Listen To 'All You Need Is Love' And Call Me In The Morning

Published 4:30 pm Thursday, September 16, 2010

Hey, Dr. Tambourine Man, play a song for me.

A musical prescription instead of pills?

The day physicians do give someone an Rx for rock, jazz or classical music may not be that over the hills and far away, or close to the edge, down by the river.

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Those sitting in waiting rooms may hear their doctor say, “Who's Next?” as they prescribe “Baba O'Riley” or “Won't Get Fooled Again.”

A very serious study is underway, the research being conducted by scientists at Glasgow Caledonian University, using a mixture of psychology and audio engineering to determine how music might be able to create certain healing responses, according to a report by the BBC News.

Eventually, music may be used to treat physical pain, as well as depression.

Specifically, the study is focusing on melody, lyrics, and rhythm and how they might “help regulate a patient's mood,” the BBC reports.

Dr. Don Knox, an audio engineer who is heading the study, believes the impact can be significant and that a mathematical model can be developed to explain how music conveys a variety of emotions.

The BBC quotes Dr. Knox as saying, “By making it possible to search for music and organize collections according to emotional content, such (computer) programs could fundamentally change the way we interact with music. Some online stores already tag music according to whether a piece is 'happy' or 'sad.' Our project is refining this approach and giving it a firm scientific foundation, unlocking all kinds of possibilities and opportunities as a result.”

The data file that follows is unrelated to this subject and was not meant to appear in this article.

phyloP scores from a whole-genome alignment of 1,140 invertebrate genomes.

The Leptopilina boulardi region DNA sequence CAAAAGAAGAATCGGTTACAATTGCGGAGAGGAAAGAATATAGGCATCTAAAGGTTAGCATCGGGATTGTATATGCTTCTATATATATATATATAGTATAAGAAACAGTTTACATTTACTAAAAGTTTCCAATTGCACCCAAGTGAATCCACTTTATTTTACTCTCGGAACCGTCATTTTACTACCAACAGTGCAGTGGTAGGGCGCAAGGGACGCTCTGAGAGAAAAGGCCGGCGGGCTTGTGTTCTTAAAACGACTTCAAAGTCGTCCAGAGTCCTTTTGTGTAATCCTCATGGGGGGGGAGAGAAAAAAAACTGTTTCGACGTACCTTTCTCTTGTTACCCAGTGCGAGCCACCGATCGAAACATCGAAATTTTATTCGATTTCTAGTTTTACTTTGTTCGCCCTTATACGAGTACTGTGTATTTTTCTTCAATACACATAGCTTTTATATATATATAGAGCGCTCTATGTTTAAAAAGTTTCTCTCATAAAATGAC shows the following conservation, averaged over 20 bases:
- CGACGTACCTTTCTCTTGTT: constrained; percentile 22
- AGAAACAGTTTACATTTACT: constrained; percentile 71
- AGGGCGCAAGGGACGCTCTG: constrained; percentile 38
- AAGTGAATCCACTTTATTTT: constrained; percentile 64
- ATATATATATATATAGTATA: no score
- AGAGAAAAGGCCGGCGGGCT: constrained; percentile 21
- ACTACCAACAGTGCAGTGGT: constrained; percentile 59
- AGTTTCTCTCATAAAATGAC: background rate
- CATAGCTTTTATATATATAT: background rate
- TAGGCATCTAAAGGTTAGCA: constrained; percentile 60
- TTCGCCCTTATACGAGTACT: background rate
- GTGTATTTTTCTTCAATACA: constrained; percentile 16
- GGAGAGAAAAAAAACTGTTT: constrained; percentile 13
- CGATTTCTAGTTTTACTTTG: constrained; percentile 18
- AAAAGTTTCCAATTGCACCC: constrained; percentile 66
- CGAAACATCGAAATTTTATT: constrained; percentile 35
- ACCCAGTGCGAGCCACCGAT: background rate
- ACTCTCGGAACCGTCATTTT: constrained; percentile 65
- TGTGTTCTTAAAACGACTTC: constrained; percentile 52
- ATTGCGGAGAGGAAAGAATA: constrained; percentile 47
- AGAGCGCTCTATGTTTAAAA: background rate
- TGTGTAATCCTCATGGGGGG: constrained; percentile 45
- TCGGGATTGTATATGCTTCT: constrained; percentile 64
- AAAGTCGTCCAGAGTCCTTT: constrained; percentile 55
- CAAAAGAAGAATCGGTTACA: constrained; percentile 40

Anyone who enjoys music can testify to its mood-shaping effects and previous studies on the subject have determined what types of music stimulate the brain to write or perform mathematics.

Music has a very definite effect on mood and thus a physical effect, as well. That's why so many people who run listen to music while jogging their five Miles Davis. We all have our “get pumped” songs and melodies that help with contemplation and working through the problems of the day, or exorcise the blues. Other music relieves stress, calms us down.

Hundreds of baseball players in major and minor league parks select a specific portion of a certain song to be played as they approach home plate for each at-bat of a ball game. Numerous sports teams have one designated player to assess the locker room's mood each day and be in charge of what music is played.

Music does have a very real effect and on some the effect can be upliftingly sustaining.

I know someone with a deep sensitivity to music who said he “lived” on a guitar solo, keeping it alive in his head for days after hearing it in concert, and felt exhilarated throughout.

Any study that helps focus our understanding of music in a way that cultivates the obvious healing qualities we all know it possesses would be an answer that isn't just blowing in the wind.